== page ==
THE LATE MR, S. NASHELSKI.
The news of the death of Mr S. Nashek ski,. which took place v - at 11.45 'vplm. on May sth, will be learned with regret, not only by a large circle of friends, but by the general body of the citizens of Christchurch, amongst whom the deceased gentleman has lived so long. Mr Nasheltiki was born in Lubrahitz, Russian Poland, in 1822. On account of the first decree issued by the Emperor Nicholas, that youths over fourteen years should be liable to be taken to serve in the Imperial army, young Nashelski, who had just reached that age, left his native place. He was subsequently taken by the Prussians into the fortifications of Posen,'where he remained a political refugee under military orders. Here he was located about fifteen months. When released, he-was favoured' with the "march road," and under marching orders .made straight for England. • In the home of lioerty he followed different occupations, and passed through various ups and downs, such as might be expected in the career of a young adventurer in a strange land. In 1852, under engagement to Messrs P. and D. Folk and Co.,'whom he served for three years, Mr Nashei&ki*aued away for Victoria, to which the eyes of all the world had just been turned, as the certain road to big nuggets and high fortune, leaving to set up for himself as a general dealer, carrying on business on the Ballarat, Castlemaine, and Inglewood goldfields. He returned to Melbourne, and entered into partnership with the late Mr Julius Mendelson, of Temuktt, and Mr Jacob Caro, carrying on business as general storekeepers at Sandhurst, Little River, Yackandaodah. When the Ofcago goldfields were.discovered Mr Nashelski abandoned Victoria, and, in conjunction with his nephew, Mr H. Nashelski, opened in Rattray street, Dunedin, as general merchants. Here two years passed rapidly away. In the meantime Mr Jacob Caro — Mr Nasheiski's former partner—in conjunction with Mr H. Cohn (now of Messrs B. Petersen and Co.) had opened in Christchurch, and, being desirous of disposing of their business, Mr Nashelski became the purchaser, and in consequence he removed to Christchurch In 1881 arriving on the day on which the foundation scone of the Cathedral was laid. For the first few years after his location in the City of the Plains the business was carried on in conjunction with Mr H. Nashelski, but subsequently on Mr S. Nasheiski's own account. There are few of our citizens who were better known in Christchurch than the subject of this brief sketch, and it may be said there were none more respected. Mr Nasheiski's kindly disposition, unassuming manners, and genial urbanity for him universal respect, whilst his generous hospitality and numerous sterling qualities endeared him to a host of friends. Although a faithful and consistent supporter ol the. faith of his people, Mr Nashelski has shown, in the distribution of his charities, that he was no respecter of nationalities or creeds, bis lengthened and very varied experience amongst English-speaking people—more especially in the colonies—having rendered him thoroughly cosmopolitan in his sentiments. He was a leading member of the Canterbury Jewish congregation who, in Mr Nashelski, will lose a most liberal supporter. He was a countryman of the present Rabbi, MrChadowski, with whom during the last month he has been, dis* cusaing with great interest the Talmudical laws. Ills career iv very many respects has been a wonderful one, and the lesapn of it is as encouraging as, it Is valuable, i la the course of » -pjae life Mr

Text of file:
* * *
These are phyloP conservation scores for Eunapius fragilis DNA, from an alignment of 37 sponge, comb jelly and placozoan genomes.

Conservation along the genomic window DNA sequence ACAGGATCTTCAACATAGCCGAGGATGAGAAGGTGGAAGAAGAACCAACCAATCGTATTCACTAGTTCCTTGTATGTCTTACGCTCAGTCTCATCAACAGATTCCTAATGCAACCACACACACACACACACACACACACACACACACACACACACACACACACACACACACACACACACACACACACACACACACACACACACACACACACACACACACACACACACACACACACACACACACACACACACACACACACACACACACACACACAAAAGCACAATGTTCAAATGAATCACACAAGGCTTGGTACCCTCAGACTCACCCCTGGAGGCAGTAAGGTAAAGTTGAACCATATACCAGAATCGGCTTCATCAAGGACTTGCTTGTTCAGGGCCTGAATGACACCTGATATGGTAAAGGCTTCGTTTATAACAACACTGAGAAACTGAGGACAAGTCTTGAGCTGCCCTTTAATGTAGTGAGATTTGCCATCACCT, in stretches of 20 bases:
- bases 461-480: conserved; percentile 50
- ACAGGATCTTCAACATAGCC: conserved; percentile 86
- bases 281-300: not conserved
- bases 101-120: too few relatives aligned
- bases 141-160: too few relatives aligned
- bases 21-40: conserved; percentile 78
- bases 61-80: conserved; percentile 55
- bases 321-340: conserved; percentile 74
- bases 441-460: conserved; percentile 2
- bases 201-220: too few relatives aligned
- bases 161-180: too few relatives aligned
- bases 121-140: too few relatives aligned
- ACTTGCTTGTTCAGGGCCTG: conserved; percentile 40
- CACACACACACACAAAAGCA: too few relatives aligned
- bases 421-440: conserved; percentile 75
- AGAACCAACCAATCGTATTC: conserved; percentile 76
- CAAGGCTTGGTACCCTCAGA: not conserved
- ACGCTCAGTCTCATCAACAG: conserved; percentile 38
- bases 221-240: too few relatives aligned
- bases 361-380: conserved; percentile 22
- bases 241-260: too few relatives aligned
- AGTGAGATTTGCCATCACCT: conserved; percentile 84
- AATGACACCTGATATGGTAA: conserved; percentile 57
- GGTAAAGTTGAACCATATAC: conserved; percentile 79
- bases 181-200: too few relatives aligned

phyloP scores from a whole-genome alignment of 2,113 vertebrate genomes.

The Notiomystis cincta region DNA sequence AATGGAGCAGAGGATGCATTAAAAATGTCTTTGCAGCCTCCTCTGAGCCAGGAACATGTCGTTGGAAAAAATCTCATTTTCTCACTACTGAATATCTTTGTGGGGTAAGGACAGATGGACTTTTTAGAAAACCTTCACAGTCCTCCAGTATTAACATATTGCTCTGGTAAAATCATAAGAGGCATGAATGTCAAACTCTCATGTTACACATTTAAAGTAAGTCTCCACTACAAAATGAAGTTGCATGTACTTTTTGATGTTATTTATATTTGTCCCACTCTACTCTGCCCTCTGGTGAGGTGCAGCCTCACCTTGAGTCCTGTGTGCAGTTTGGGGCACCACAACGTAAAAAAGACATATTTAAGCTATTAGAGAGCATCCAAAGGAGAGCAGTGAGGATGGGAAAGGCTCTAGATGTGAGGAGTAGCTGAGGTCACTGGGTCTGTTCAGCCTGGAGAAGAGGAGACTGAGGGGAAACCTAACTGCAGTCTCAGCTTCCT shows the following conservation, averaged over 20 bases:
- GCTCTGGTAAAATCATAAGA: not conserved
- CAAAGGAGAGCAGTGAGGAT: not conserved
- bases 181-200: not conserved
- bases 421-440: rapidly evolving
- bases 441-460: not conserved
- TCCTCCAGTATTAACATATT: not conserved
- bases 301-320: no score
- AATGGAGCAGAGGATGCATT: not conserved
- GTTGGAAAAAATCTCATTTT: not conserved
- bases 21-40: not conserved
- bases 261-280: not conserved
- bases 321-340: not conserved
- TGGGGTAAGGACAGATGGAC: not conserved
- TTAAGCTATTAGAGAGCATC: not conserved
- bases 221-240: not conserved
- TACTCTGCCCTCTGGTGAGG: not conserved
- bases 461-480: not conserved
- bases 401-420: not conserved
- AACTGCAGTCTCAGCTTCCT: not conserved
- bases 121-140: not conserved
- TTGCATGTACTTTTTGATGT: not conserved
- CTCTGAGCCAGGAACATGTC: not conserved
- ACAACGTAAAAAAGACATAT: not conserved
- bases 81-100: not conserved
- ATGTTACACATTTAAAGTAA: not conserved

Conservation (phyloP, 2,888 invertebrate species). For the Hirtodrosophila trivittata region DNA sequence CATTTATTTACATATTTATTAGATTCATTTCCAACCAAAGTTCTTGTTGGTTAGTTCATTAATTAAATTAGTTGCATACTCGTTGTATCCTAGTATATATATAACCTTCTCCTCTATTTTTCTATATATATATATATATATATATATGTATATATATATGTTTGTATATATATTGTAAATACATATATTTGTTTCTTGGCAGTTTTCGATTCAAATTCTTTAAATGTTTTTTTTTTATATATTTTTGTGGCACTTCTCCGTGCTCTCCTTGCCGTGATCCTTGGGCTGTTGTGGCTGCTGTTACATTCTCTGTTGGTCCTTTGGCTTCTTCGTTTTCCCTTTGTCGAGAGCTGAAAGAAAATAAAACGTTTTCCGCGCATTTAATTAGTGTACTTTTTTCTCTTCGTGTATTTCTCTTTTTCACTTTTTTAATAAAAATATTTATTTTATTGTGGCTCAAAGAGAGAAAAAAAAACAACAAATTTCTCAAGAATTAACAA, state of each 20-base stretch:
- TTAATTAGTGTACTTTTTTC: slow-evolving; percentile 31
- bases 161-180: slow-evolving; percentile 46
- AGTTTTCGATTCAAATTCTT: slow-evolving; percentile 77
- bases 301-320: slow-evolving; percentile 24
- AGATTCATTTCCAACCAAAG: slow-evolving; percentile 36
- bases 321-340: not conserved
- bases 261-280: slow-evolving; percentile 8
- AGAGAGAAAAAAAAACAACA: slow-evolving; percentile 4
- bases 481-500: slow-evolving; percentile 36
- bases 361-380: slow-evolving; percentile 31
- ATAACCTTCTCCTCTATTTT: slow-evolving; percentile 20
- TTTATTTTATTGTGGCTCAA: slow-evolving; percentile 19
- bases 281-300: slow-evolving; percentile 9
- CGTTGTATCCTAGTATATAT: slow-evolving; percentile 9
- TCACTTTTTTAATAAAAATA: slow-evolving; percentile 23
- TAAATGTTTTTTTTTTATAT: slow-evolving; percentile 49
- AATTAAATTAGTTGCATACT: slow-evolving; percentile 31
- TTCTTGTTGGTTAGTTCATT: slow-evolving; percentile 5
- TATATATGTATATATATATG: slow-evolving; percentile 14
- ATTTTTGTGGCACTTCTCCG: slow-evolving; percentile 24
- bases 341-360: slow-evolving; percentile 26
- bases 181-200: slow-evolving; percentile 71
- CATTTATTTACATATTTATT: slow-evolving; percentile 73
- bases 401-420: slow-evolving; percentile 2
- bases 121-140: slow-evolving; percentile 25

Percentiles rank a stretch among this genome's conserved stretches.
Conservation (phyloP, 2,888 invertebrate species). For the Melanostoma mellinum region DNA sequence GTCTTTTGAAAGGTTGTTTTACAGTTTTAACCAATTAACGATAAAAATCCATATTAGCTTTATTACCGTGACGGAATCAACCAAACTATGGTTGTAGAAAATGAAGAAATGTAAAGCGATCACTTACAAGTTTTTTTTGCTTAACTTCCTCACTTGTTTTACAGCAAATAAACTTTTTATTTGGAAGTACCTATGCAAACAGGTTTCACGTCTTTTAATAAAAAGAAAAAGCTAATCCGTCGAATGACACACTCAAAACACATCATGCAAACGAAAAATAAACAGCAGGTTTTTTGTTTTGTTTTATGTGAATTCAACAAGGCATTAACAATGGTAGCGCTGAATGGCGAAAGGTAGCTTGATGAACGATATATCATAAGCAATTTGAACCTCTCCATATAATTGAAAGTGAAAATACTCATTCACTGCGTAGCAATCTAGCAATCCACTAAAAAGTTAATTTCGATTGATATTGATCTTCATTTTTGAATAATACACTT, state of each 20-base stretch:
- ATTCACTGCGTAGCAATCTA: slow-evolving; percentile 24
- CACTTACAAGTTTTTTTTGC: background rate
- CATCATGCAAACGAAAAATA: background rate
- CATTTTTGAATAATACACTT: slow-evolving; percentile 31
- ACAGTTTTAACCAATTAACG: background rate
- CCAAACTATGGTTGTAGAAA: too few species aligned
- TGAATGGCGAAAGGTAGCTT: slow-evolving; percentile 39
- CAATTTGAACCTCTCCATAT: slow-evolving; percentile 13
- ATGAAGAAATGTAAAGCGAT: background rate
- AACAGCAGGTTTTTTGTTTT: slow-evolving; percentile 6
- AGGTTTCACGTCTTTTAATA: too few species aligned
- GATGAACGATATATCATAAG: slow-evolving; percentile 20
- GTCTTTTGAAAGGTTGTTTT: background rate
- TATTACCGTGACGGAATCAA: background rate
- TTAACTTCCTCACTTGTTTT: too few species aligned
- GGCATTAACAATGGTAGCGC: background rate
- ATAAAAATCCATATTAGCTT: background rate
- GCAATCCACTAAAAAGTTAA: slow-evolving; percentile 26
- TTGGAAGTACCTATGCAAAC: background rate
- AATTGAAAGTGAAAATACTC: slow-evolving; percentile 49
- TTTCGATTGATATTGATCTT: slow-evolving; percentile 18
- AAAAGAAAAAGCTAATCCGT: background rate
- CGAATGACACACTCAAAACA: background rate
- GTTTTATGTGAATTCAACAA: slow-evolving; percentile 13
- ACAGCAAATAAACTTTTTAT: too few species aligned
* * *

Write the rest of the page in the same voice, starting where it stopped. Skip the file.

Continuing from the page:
Nashelsld bad many varied experiences ; but, whatever his sore trials and vicissitudes, hope, industry, perseverance, and frugality enabled him to triumph over all difficulties, to land him at last in a haven of independence and rest; —a noble example to our colonial youth. It should be mentioned that Mr Kashelski was a member o£ bury Lodge, B.C. of the 'Masonic body, also a member of the Canterbury Kilwinning Royal Arch Chapter, and amongst the nrethren of the mystic tie he held a high position. Mr Nashelski was many times solicited to enter public life, but always steadily refused. As an employer Mr Nashelski endeared himself to all in his service, and no better proof of this can be given than the fact that three of his leading employees have been with him twenty-five, twenty-three, and fifteen years respectively. Mr Nashelski had for many years been a martyr to rheumatic gout, and had been to the Hanmer Plains to seek relief. For a time after his return from the springs lie was much better, but some three mouths ago a severer attack set in from which he never recovered, and he quietly and peacefully passed away, surrounded by his family and a number of his more intimate mends. He leaves a widow and family of five, two girls and three boys, tbe youngest of whom is six years of age. The funeral of the late Mr Nashelski took place on Wednesday May 7th, at the' Public Cemetery. In addition to a very large number of private friends and citizens generally the brethren of the Canterbury Lodge, 104S, B.C. of which the deceased gentlemen was a member, together with brethren of other Lodges, formed part of the funeral (procession. The service was conducted by Bey. Eabb Chadowski.
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